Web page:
N.C.G.S. § 132-1.2 provides an exemption for certain categories of public records which the legislature has determined should remain confidential. Of specific relevance to the financial information you describe is an exemption for certain records containing a "trade secret" as defined in N.C.G.S. § 66-152(3). This provision defines "trade secret" as business or technical information, including but not limited to a formula, pattern, program, device, compilation of information, method, technique, or process that:
a. Derives independent, actual or potential commercial value from not being generally known or readily ascertainable through independent development or reverse engineering by persons who can obtain economic value from its disclosure or use; and
b. Is the subject of efforts that are reasonable under the circumstances to maintain its secrecy.
We have reviewed the case law respecting the exemption for confidential trade secrets. These cases reflect that our courts, in considering whether a public record contains confidential trade secrets which cannot be disclosed, have generally first reviewed the threshold question of whether the information received by the public agency meets the definition in N.C.G.S. § 66-152(3). In interpreting this statutory definition, courts have fashioned six factors which are to be considered when determining whether information is a trade secret:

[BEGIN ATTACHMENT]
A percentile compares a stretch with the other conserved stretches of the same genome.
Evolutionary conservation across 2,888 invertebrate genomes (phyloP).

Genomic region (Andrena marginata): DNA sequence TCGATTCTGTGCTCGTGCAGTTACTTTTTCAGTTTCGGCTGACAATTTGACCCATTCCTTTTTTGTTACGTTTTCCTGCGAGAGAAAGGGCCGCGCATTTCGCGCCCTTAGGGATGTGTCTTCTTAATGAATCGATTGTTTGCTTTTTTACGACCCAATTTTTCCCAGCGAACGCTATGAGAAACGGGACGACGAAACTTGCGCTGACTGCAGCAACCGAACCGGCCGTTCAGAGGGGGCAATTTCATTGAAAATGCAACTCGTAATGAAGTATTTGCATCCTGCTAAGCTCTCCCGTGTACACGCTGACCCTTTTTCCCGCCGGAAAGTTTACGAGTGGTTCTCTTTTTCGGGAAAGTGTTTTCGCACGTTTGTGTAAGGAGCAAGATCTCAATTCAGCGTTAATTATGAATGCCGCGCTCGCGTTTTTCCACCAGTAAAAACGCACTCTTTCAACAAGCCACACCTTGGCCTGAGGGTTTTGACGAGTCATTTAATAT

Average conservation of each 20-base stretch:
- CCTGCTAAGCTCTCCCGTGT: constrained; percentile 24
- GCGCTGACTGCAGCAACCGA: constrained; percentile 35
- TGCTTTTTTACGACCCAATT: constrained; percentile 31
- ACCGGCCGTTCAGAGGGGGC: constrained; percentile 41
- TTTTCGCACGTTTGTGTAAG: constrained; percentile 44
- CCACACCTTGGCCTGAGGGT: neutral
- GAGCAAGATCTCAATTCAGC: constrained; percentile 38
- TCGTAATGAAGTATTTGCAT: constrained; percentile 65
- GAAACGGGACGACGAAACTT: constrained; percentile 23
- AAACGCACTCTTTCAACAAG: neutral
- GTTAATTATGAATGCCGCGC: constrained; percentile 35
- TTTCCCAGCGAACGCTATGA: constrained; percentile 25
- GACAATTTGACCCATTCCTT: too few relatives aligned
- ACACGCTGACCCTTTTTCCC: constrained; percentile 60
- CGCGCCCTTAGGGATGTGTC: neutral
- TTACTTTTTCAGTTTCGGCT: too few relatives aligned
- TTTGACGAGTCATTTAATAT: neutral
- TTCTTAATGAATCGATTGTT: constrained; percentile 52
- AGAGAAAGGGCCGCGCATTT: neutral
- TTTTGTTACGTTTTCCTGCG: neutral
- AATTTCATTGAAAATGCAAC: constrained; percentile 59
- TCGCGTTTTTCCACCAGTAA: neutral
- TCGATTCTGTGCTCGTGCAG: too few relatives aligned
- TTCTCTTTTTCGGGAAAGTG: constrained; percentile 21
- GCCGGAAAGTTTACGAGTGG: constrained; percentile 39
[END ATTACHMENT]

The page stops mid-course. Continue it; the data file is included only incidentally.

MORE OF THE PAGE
(1) The extent to which the information is known outside the business;
(2) The extent to which it is known to employees and others involved in the business;
(3) The extent of measures taken to guard the secrecy of the information;
(4) The value of the information to the business and its competitors;
(5) The amount of effort or money expended in developing the information; and
(6) The ease or difficulty with which the information could properly be acquired or duplicated by others.